The Skinny on Beef
MONDAY, April 8, 2019 (HealthDay News) -- Beef often gets a bad rap, but is it really that bad for you?
Here's the problem: Most cuts of beef tend to be high in the wrong kind of fat. Ironically, though, that saturated fat you see surrounding your favorite cut or those white streaks running through it is exactly what makes beef juicy. But there are tasty ways to get beef's protein and other nutrients, such as vitamins B3 and B12 and the minerals iron and zinc, without a sat-fat overload.
Choose leaner cuts like flank steak, filet mignon and beef stew cubes. Consider grass-fed beef, which tends to be higher in the better-for-you omega-3 fatty acids than the omega-6 fatty acids in grain-fed beef.
How you cook beef matters, too. Cooking marbled meat on a rack in the oven or on the grill will allow much of the fat to drain away as it cooks. And watch your portion sizes. Aim for just four ounces of beef per week, or one serving.
To fast-cook a lean filet without drying it out, season it with a little salt and pepper, and sear in a small amount of a high smoke-point oil (like safflower) over high heat. Lower the heat to medium and cook for about eight to 10 minutes, turning once or twice.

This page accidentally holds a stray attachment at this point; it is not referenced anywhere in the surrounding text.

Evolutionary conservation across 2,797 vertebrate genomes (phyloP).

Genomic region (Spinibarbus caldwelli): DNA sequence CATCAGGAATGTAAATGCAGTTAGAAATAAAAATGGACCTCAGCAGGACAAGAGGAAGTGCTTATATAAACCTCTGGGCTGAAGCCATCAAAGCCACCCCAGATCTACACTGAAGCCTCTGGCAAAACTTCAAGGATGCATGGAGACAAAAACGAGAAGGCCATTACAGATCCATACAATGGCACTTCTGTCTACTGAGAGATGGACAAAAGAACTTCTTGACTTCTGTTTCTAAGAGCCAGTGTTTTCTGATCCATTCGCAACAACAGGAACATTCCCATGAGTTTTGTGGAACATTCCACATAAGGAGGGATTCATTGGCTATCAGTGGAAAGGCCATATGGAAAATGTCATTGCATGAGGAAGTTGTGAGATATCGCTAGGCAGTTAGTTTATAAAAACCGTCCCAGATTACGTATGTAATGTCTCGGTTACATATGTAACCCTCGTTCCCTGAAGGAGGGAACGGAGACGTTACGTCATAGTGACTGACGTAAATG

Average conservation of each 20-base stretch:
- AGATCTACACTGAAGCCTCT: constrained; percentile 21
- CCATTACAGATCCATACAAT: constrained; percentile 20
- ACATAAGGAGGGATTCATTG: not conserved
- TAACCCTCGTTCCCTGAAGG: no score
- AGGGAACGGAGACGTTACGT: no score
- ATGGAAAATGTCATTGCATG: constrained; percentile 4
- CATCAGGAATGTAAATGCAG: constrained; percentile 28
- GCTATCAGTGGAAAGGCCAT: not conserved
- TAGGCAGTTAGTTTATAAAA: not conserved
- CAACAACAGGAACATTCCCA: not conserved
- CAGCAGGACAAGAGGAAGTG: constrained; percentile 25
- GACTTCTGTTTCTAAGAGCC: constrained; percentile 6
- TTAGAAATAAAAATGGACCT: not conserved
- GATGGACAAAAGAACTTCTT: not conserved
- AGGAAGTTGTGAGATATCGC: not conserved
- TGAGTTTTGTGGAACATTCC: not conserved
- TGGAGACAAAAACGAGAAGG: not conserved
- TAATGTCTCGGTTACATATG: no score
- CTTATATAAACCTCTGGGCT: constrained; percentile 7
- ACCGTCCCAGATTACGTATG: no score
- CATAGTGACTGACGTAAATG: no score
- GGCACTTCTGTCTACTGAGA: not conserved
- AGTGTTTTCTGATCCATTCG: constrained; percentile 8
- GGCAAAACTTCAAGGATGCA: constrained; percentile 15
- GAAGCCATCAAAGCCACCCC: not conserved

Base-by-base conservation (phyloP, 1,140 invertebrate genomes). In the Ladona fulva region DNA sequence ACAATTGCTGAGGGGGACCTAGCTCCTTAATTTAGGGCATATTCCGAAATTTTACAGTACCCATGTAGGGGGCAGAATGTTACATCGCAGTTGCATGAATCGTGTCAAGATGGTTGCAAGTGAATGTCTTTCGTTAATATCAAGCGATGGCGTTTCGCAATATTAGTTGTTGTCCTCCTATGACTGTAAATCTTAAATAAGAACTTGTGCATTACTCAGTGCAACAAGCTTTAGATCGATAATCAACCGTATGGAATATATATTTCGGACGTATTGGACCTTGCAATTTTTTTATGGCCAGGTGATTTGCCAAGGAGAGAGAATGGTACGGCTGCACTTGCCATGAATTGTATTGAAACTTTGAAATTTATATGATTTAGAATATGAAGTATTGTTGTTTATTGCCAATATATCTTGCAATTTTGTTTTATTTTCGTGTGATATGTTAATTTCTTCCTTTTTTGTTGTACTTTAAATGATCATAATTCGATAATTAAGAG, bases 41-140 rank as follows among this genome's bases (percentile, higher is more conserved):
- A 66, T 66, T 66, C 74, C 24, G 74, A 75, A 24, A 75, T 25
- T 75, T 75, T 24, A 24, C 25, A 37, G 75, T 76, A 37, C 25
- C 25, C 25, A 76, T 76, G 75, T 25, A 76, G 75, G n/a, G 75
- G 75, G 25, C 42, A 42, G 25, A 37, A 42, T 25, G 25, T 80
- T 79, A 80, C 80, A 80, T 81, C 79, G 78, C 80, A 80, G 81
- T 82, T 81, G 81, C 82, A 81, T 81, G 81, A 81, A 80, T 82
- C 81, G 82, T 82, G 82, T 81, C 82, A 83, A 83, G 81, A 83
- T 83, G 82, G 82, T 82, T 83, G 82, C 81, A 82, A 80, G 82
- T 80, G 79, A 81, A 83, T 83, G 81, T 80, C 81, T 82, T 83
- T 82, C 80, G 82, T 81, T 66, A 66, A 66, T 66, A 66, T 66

Looking for a tasty way to cook a less expensive cut? Try this recipe for a tender stew.
Savory Beef Stew
- 1 pound beef cubes
- 1/4 teaspoon each sweet paprika and salt
- 1/4 cup whole wheat flour
- 1 tablespoon canola or grapeseed oil
- 4 cups low-sodium beef stock
- 1 pound carrots, trimmed and cut into 2-inch pieces
- 1 large onion, peeled and quartered
Season beef cubes with paprika and salt, and coat with flour, shaking off any excess.
Heat a large stockpot over medium-high heat. Add the oil and, when it's hot, sear the beef, turning the cubes to brown each side.
Add the beef stock and vegetables and cook over low heat for about 90 minutes, until tender. (For easier preparation, you can also let this simmer in a slow-cooker.)
Yield: 4 servings
There's no need to take red meat off the menu when you choose the right beef entrees.
Get the facts about the different grades of beef on the USDA website.
SOURCES: Gregg Fonarow, M.D., director, Ahmanson-UCLA Cardiomyopathy Center, University of California, Los Angeles; Barry Cohen, M.D., medical director, cardiac catheterization lab, Atlantic Health System Morristown Medical Center, N.J.; April 6, 2019, presentation, American Heart Association meeting, Arlington, Va.
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